It’s September, and both major party conventions have come and gone, which means the general election has officially begun. To say that 2020 has been a volatile year would of course be an understatement. As coronavirus raged out of control, Donald Trump’s abysmal handling of the crisis caused his poll numbers to plummet, and it looked for a month or so that Joe Biden, despite lacking a message, a platform, and a constituency, was on the path to victory. In the past couple of weeks, however, the race has tightened, and betting markets are now considering the race a virtual dead heat. How did this happen?

Well, the Democrats’ strategy in 2018 was to reach out to conservative independents and moderate Republicans in affluent white suburban districts, and they are going back to that same playbook in 2020. We see organizations like The Lincoln Project running ads non-stop against Donald Trump, and Biden racking up endorsements from Republicans like Jeff Flake, John Kasich, and others. The DNC’s courting of well-to-do conservatives has further alienated progressives, who, to put it very mildly, were never big on Biden. Nonetheless, the Democrats doubled down on this triangulation approach, hoping their success in 2018 would translate into a victory in 2020.

This was always a precarious strategy, as a presidential election, unlike a Congressional midterm, is a series of statewide races in which it is important not just to win a purple district by a few hundred or a few thousand votes, but to animate your ideological base in the cities and districts where they live in large numbers. In the Democrats’ case, this means driving turnout in major metropolitan areas. So for example, in Pennsylvania, Conor Lamb winning the 18th District by 755 votes was enough to put a win on the board in 2018, and that was all that mattered, because there was no presidential race going on at the same time. In order for Democrats to win statewide in 2020 and secure Pennsylvania’s electoral votes for joe Biden, a modest victory in Lamb’s district will likely be irrelevant if the party cannot generate large turnout in large Democratic cities like Pittsburgh and Philadelphia.

But the other flaw in the Democrats’ 2020 strategy is that they have gone all-in on their ability to reach out to moderate Republican voters who don’t tend to embrace Democratic policy positions, and are certainly not sympathetic to the goals of progressive grassroots activists in groups like Black Lives Matter. As these protest movements (in key swing states, no less) become more intense, suburban moderates are likely to rethink their support for the Democratic ticket, which was always based more on their personal revulsion for Donald Trump than any actual affinity for Joe Biden or the Democratic Party. A campaign built on shunning your ideological base and appealing to constituents who are predisposed to opposing you is a campaign likely to fail. The latest Emerson poll, as of this writing, has Biden up by just 2 points nationally over Trump. It seems the Democrats’ affluent suburbanite strategy is already starting to backfire.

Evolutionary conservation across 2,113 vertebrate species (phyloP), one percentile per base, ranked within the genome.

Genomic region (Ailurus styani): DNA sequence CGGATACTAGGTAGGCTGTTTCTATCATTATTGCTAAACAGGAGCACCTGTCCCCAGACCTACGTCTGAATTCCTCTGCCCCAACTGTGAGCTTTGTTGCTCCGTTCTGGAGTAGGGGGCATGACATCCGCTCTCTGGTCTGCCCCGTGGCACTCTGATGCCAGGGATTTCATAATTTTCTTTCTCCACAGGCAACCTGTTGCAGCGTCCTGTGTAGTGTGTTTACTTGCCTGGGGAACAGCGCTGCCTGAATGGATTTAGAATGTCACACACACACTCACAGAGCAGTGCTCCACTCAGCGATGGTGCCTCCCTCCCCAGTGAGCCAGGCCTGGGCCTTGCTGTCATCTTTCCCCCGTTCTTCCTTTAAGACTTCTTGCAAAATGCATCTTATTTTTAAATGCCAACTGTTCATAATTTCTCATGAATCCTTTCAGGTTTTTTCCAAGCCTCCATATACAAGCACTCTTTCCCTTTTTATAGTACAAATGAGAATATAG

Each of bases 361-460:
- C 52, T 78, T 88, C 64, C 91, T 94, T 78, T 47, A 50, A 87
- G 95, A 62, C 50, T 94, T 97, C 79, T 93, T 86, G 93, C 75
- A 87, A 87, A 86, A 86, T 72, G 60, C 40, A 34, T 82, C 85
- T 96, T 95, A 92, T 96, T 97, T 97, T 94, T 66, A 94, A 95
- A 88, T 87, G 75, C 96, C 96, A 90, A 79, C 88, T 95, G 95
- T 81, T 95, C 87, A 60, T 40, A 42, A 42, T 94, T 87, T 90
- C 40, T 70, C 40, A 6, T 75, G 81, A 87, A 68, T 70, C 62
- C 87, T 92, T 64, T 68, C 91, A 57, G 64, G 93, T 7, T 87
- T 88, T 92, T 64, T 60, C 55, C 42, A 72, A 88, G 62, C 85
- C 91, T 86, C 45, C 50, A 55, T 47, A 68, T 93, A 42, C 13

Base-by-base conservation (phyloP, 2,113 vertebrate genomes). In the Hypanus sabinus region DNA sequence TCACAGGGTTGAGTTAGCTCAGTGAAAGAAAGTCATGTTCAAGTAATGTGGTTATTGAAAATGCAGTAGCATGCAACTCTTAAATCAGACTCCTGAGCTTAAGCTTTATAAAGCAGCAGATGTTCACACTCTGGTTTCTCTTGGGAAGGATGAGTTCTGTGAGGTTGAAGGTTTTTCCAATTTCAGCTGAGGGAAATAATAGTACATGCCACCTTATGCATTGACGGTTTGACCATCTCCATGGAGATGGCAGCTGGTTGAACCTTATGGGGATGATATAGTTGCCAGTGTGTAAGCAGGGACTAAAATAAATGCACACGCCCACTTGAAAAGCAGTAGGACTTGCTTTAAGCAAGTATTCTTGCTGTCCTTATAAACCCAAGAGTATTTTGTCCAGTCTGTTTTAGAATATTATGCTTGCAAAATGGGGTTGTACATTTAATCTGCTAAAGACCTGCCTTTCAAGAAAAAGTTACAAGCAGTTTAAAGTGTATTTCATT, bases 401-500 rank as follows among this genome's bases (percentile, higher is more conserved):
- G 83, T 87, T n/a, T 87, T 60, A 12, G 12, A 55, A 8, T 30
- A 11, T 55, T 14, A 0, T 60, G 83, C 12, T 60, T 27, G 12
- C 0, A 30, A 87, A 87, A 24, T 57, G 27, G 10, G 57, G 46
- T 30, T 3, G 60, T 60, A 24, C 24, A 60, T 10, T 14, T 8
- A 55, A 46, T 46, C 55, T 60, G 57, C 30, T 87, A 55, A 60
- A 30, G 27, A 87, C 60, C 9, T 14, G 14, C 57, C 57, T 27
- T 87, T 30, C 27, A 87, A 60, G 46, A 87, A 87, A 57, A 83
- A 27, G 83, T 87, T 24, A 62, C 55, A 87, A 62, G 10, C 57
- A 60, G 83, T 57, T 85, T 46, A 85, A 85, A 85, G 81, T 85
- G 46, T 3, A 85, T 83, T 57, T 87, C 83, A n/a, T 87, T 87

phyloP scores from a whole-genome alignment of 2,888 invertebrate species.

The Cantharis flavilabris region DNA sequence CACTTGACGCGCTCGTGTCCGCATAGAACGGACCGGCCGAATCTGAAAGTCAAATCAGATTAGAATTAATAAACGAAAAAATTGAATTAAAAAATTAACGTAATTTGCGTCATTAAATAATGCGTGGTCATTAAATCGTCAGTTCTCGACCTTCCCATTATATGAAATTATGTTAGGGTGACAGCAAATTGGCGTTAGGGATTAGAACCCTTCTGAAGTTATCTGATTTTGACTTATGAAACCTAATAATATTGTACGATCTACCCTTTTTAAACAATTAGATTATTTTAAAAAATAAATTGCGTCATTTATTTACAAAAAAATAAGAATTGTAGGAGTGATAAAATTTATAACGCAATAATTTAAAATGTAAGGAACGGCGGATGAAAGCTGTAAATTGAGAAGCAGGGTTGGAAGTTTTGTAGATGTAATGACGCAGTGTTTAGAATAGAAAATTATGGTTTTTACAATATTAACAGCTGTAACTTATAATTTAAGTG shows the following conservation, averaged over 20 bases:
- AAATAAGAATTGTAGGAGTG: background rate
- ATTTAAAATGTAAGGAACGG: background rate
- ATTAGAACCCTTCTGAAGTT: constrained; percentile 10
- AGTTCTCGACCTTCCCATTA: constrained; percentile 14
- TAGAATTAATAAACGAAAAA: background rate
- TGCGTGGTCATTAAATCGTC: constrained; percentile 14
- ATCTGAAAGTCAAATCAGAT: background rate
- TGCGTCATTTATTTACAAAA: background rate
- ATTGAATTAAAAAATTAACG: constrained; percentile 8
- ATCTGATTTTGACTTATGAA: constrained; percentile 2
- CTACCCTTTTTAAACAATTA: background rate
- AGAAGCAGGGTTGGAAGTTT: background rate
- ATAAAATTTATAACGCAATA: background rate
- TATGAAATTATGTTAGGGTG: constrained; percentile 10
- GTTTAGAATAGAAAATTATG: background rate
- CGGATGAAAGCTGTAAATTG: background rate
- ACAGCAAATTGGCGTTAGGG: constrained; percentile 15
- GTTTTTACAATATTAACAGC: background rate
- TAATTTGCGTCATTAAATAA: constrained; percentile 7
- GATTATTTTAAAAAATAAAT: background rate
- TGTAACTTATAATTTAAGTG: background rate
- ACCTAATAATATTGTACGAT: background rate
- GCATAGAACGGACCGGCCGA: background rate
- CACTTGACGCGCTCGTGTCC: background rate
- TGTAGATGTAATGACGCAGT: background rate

Will the Democrats’ patchwork coalition hold? Will Trump’s contradictory attacks on Joe Biden as both the architect of mass incarceration and the enabler of anarchist mobs resonate? Will the themes of 2016 (nationalism vs. globalism, free trade vs. protectionism, etc) re-emerge as decisive issues in 2020? Will the Democrats’ failures to offer substantive policy solutions to urgent societal problems once again spell doom?

We discuss these questions and much more on episode 85 of the Due Dissidence podcast. Listen to our full general election preview by clicking the player below:

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Photo: Bridget Cooke